The Open Bioinformatics foundation successfully applied to participate in the Google Summer of Code.
Usually, each BioPython proposal has one or more mentors assigned to it. Nevertheless, we encourage potential students to contact the mailing list with their own ideas for proposals. There is therefore not a set list of 'available' mentors, since it highly depends on which projects are proposed every year.
Past mentors include:
The BioPython proposals for 2013 will be published here once discussed. We encourage potential students to join the mailing lists and actively participate in these discussions, either by submitting their own ideas or contributing to improving existing ones.
- Biopython has general APIs for parsing and writing assorted sequence file formats (SeqIO), multiple sequence alignments (AlignIO), phylogenetic trees (Phylo) and motifs (Bio.Motif). An obvious omission is something equivalent to BioPerl's SearchIO. The goal of this proposal is to develop an easy-to-use Python interface in the same style as SeqIO, AlignIO, etc but for pairwise search results. This would aim to cover EMBOSS muscle & water, BLAST XML, BLAST tabular, HMMER, Bill Pearson's FASTA alignments, and so on.
- Much of the low level parsing code to handle these file formats already exists in Biopython, and much as the SeqIO and AlignIO modules are linked and share code, similar links apply to the proposed SearchIO module when using pairwise alignment file formats. However, SearchIO will also support pairwise search results where the pairwise sequence alignment itself is not available (e.g. the default BLAST tabular output). A crucial aspect of this work will be to design a pairwise-search-result object heirachy that reflects this, probably with a subclass inheriting from both the pairwise-search-result and the existing MultipleSequenceAlignment object. Beyond the initial challenge of an iterator based parsing and writing framework, random access akin to the Bio.SeqIO.index and index_db functionality would be most desirable for working with large datasets.
- The project will cover a range of important file formats from major Bioinformatics tools, thus will require familiarity with running these tools, and understanding their output and its meaning. Inter-converting file formats is part of this.
- Difficulty and needed skills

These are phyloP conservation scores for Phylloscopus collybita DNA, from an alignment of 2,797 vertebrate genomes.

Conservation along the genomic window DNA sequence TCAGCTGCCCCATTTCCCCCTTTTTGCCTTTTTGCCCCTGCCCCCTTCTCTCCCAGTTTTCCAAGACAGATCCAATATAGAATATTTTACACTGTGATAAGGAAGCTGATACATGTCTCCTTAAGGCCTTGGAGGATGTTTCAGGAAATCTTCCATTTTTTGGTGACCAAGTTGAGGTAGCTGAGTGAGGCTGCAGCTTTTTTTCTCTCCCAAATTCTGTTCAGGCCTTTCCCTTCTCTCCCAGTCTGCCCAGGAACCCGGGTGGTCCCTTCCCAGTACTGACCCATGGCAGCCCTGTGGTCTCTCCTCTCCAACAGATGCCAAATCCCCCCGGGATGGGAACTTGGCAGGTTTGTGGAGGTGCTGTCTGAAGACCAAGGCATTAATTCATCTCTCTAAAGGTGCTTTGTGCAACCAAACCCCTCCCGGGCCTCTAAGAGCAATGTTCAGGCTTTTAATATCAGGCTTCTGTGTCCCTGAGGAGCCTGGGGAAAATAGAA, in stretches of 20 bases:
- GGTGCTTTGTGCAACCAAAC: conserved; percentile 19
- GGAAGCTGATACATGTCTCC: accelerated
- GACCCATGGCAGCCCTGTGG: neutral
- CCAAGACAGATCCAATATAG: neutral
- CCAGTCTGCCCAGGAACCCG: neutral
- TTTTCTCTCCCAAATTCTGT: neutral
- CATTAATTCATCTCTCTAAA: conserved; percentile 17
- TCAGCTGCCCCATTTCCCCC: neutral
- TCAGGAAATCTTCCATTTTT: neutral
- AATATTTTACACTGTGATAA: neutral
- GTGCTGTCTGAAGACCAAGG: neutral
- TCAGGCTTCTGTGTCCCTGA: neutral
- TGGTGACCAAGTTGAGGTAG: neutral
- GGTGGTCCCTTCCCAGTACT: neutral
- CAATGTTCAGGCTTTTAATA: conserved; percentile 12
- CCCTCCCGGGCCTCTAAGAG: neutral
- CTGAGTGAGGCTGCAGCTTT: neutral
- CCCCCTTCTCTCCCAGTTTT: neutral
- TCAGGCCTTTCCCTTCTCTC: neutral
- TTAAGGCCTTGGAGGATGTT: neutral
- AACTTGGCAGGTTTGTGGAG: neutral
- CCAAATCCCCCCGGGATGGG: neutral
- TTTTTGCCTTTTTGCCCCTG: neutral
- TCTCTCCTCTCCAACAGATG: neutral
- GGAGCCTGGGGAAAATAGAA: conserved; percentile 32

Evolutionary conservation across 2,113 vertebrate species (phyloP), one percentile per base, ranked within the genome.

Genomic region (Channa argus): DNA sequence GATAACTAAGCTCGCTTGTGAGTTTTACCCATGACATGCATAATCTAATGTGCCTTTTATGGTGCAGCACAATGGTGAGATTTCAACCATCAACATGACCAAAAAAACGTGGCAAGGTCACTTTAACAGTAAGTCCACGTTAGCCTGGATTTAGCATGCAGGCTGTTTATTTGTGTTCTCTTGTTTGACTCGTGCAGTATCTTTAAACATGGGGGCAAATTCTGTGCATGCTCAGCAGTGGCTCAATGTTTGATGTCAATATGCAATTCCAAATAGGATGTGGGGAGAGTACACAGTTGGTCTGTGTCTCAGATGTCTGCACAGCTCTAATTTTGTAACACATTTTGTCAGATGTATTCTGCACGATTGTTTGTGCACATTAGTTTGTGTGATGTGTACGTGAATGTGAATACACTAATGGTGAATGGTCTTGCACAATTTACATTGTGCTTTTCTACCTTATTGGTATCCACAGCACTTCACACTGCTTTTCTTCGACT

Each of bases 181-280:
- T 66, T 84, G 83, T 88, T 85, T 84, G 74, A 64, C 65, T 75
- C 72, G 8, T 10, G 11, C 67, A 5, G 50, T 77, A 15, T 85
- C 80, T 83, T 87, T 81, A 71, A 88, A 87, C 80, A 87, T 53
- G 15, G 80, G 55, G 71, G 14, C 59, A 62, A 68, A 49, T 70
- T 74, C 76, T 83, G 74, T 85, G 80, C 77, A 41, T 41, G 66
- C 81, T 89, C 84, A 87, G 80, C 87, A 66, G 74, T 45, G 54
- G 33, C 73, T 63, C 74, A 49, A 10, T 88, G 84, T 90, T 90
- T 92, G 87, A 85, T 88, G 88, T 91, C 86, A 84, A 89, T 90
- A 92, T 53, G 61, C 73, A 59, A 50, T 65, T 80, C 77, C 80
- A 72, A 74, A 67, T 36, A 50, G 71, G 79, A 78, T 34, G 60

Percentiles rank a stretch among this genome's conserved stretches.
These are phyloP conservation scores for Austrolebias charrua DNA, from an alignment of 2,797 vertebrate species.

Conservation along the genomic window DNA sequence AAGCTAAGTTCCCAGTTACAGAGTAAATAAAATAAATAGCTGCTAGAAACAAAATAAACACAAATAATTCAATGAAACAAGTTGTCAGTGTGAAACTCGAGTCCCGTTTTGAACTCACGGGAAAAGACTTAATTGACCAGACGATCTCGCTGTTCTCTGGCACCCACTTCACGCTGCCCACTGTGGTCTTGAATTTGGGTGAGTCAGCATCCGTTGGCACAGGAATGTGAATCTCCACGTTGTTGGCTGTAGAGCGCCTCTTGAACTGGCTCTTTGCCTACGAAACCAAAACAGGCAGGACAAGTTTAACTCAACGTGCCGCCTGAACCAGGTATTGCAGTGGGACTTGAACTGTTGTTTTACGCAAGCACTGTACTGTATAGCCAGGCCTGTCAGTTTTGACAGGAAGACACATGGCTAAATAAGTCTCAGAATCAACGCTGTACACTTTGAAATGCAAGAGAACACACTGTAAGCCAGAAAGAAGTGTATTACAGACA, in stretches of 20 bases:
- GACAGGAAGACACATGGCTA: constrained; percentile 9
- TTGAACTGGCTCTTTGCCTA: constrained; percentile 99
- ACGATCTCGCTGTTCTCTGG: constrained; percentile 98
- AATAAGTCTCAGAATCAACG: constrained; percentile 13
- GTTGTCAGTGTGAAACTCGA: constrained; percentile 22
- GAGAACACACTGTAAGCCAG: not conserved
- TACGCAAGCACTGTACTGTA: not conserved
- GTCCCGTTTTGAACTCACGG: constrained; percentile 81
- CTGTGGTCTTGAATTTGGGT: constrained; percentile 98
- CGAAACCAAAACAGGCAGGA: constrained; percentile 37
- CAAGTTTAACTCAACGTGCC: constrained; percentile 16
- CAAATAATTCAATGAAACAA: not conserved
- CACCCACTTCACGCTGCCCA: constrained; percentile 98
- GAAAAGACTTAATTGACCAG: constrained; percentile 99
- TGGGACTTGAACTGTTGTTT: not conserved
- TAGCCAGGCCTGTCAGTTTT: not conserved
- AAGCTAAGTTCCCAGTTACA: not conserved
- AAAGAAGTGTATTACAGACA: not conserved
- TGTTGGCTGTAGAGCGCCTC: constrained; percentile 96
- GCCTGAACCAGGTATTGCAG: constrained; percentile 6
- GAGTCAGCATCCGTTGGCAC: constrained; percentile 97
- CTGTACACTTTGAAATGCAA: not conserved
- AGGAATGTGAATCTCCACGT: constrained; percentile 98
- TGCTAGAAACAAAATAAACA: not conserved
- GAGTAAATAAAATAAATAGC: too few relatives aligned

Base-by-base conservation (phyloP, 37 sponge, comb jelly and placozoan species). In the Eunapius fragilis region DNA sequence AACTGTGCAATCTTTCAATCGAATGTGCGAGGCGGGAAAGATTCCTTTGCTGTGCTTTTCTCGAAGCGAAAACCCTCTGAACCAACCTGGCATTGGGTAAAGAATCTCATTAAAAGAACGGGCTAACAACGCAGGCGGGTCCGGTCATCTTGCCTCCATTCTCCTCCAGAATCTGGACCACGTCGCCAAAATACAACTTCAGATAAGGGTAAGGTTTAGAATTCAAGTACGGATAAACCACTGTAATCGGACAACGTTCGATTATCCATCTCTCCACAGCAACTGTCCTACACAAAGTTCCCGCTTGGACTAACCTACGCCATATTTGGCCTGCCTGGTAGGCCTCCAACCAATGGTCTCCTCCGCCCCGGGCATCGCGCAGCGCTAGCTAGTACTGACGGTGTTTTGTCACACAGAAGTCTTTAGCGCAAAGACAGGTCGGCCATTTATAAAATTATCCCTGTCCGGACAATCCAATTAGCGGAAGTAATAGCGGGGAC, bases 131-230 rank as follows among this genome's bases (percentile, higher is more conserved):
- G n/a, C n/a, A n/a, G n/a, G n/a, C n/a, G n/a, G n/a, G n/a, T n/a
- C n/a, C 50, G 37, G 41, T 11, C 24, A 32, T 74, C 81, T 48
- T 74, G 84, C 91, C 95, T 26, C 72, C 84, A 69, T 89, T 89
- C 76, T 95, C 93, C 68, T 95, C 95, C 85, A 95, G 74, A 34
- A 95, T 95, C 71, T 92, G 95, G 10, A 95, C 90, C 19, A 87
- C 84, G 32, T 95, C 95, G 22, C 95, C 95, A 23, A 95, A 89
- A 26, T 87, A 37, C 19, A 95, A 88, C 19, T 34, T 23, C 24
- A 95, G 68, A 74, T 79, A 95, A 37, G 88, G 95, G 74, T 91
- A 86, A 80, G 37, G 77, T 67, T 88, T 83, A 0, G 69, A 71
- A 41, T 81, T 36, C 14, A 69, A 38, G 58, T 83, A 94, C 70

- Medium/Hard depending on how many objectives are attempted. The student needs to be fluent in Python and have knowledge of the BioPython codebase. Experience with all of the command line tools listed would be clear advantages, as would first hand experience using BioPerl's SearchIO. You will also need to know or learn the git version control system.
- Peter Cock
Representation and manipulation of genomic variants
- Computational analysis of genomic variation requires the ability to reliably communicate and manipulate variants. The goal of this project is to provide facilities within BioPython to represent sequence variation objects, convert them to and from common human and file representations, and provide common manipulations on them.
- Approach & Goals
- Object representation
- identify variation types to be represented (SNV, CNV, repeats, inversions, etc)
- develop internal machine representation for variation types
- ensure coverage of essential standards, including HGVS, GFF, VCF
- External representations
- write parser and generators between objects and external string and file formats
- canonicalize variations with more than one valid representation (e.g., ins versus dup and left shifting repeats).
- develop coordinate mapping between genomic, cDNA, and protein sequences (HGVS)
- release code to appropriate community efforts and write short manuscript
- implement web service for HGVS conversion
- Difficulty and needed skills
- Easy-to-Medium depending on how many objectives are attempted. The student will need have skills in most or all of: basic molecular biology (genomes, transcripts, proteins), genomic variation, Python, BioPython, Perl, BioPerl, NCBI Eutilities and/or Ensembl API. Experience with computer grammars is highly desirable. You will also need to know or learn the git version control system.
- Reece Hart (Locus Development, San Francisco); Brad Chapman; James Casbon